Usage of Punctuation Marks: A Guide for CAT

Punctuation marks can be confusing to place in a sentence. Reading Comprehension tests you on understanding a passage completely. However, you will only be able to understand a passage if you know how it is structured to mean. This article will help you understand the nuances of the usage of punctuation marks in a sentence.

Punctuation marks and understanding its usage is essential for completely grasping a sentence in the VARC (Verbal Ability and Reading Comprehension) Section  in the CAT exam. Not only that, but also, Punctuation marks in a sentence can make or break a sentence. That’s why, it’s essential to have a firm understanding of punctuation marks.

This 7-minute article serves as a quick guide to understand all the punctuation marks used commonly.

Punctuation Marks: A Guide


1. Period

The Period ‘.’ (or most commonly knows as full stop) when used marks the end of a sentence. It is also used to abbreviate abbreviations.

  • I went to a store downtown.
  • Let me introduce you to Dr. Michael here.

2. Exclamation Mark

The Exclamation Mark (or point) ‘!’ marks the end of a sentence. However, it only expresses sentences with great or sudden emotions, unlike Periods.

  • Wow! What an amazing show!
  • Alas! I lost the match.

3. Question Mark

The Question Mark ‘?’ marks the end of any question, typically. Mostly, This is put after interrogative sentences.
  • Would you like a cup of tea?
  • How are you doing today?
  • Where are my keys?
  • Weren’t you home yesterday?

4. Commas

The Comma (,) is widely used in long texts. The comma has a variety of uses in a sentence. It is commonly used to break up sentences to clarify a sentence. Additionally, this punctuation mark separates the additional information in a sentence. This method helps in clarification of the sentence.

  • Addressing separately: “Where are you, Sameer?”
  • Combining two separate sentences: I wish were in Canada right now, but everything happens for a reason.
  • Separating an additional piece of information: Dr. Sameer, a renowned paediatrician, prescribed him medicines.
  • Marking a list of items: I need to buy a banana, an apple, and an orange from the fruits’ market.

Note: There is common confusion whether to use a comma or not between the last two items in a list

  • Buy me some pencils, pens, and a pencil case.
  • Buy me some pencils, pens and a pencil case.

As you can see, writing the sentence in either of the ways doesn’t really make a difference. The usage of a comma between the last two items in a list depends on personal preference. Both of the ways are acceptable in written English.

5. Semicolons

Although the Semicolon (;) is a half colon and comma, its usage is not similar to either of those punctuation marks.  It typically links two independent clauses in a sentence, the clauses which complement each other but are sentences with independent meanings.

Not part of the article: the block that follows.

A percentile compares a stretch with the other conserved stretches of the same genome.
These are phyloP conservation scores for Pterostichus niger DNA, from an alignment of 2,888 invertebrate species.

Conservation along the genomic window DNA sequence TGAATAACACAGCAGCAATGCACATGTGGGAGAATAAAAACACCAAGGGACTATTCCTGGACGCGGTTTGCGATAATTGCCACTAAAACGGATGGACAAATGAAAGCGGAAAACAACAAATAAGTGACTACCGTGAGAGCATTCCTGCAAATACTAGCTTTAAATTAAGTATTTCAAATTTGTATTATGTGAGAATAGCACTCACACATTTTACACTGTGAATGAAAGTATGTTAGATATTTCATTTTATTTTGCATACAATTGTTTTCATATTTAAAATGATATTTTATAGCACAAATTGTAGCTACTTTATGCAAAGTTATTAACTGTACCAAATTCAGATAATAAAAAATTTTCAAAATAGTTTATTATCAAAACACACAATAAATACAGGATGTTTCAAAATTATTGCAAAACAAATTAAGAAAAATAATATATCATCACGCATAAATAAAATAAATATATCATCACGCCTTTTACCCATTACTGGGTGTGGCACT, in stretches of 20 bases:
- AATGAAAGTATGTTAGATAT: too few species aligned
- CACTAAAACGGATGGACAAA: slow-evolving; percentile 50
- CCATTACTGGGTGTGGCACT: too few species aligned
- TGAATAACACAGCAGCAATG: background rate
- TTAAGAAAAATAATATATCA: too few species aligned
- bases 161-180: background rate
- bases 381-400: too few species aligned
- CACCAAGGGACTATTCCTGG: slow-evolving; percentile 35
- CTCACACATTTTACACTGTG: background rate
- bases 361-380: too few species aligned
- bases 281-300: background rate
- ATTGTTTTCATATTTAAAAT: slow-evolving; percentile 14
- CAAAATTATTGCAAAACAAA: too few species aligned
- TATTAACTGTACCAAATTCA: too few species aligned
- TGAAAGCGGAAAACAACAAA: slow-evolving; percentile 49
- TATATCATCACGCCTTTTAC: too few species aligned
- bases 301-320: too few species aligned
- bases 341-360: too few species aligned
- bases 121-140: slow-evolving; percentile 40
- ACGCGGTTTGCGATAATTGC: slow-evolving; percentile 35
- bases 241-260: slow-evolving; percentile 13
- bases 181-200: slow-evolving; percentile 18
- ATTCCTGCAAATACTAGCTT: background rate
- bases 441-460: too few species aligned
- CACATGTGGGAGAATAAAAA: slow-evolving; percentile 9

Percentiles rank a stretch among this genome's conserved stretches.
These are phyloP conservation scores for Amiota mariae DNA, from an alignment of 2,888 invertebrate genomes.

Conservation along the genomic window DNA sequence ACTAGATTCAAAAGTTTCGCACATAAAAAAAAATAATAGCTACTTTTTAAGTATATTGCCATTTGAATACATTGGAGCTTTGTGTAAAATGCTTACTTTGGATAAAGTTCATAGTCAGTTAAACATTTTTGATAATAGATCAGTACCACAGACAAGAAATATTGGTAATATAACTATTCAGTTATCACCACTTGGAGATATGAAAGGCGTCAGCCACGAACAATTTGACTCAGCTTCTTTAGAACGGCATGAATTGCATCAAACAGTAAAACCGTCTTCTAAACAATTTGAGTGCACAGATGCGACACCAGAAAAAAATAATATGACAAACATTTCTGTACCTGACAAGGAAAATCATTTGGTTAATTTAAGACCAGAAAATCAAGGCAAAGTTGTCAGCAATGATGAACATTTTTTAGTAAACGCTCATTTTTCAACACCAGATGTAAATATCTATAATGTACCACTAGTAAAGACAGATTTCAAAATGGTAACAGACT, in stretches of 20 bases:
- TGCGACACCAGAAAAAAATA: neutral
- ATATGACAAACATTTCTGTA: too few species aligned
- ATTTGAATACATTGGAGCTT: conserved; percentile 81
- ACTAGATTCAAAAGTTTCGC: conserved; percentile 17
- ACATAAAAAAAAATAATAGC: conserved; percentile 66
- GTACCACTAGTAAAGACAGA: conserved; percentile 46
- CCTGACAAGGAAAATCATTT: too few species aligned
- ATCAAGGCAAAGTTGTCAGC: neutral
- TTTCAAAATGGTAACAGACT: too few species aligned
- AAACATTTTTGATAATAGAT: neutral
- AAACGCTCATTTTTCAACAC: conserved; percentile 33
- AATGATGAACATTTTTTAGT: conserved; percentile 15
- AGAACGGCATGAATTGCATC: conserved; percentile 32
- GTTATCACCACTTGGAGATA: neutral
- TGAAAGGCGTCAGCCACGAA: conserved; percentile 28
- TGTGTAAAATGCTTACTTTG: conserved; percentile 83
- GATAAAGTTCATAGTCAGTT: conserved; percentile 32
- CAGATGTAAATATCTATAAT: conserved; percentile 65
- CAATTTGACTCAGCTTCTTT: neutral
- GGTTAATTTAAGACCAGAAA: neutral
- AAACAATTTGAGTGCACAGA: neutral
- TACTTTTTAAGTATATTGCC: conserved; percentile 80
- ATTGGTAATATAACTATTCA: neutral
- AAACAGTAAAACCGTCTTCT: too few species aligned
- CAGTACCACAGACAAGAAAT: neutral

• Amy cannot fix her tie; she just doesn’t know how to.
  • It’s okay to be not okay; we’re all in the same boat truly.

Semicolons are also put at the end of a list to clarify the implications of sentence better.

  • We need the following tools to fix this car: Screwdrivers, pilers, wrenches, and a hammer; two bottles of diesel, and a small piece of scrap.

6. Colons

The colon (:) is one of the common punctuation marks. They have various uses, like in ratios (3:2), time (12:00 pm), or the indication of a list, a definition or an example that follows.

  • Conservation: The protection of animals, plants, and natural resources.
  • You require the following ingredients to make a cake: Flour, baking powder, baking soda, milk, and vanilla essence.

7. Hyphens

The Hyphen (-) is used in compounds words, especially to string together two words to generate another meaning.

  • It was an awe-inspiring speech.
  • It was a nerve-wracking experience.

8. En Dash

The En Dash (–) links two things together, like dates (1999-2003), or shows a range ( 24 Km/Hour – 55 Km/Hour).

9. Em Dash

The Em Dash (—) is usually twice as long as an En Dash. It has multiple uses. It can break up sentences, separate additional information from a sentence, or make a stuffy sentence seem more readable.

  • Multiple languages are spoken in India — Hindi, Urdu, Malayalam, Marathi and other region-specific languages.
  • KFC’s franchise is spread all over the world — North America, the Middle East, Europe, Asia-pacific, Australia.
  • I should better get ready now—the orchestra will start any minute now.
  • I am done with breakfast—oh well, almost done.

10. Apostrophe

An Apostrophe (‘) marks the possession of an article by someone or the contractions in a sentence.

  • She’s going to the Cinema this weekend.
  • Isn’t she all right after taking a rest-day?
  • It is Matthew’s Violin.

11. Quotation Marks

The Quotation marks (” ”) are put over a sentence to either show that it is a quote, or to signify that it was spoken by someone. We also use single quotes (‘ ‘) within a double quotes’ sentence (” ”) to signify a clearer meaning.

  • “I am so proud of you, son.”, said Mother.
  • “It’s Peter’s desk. Don’t you dare sit there!”, shouted Alyssa.

Note: In a quoted question, the question mark can come either before or after the quotation marks. However, the common practice is to put the question mark before the ending quotation mark.

  • “Are you all right, Jamie?”, Said I.


We hope you found this article useful! To get more information on the CAT exam, don’t hesitate to get in touch with CAT coaching Kolkata.

Leave feedback or any doubts you have in the comments’ section below.

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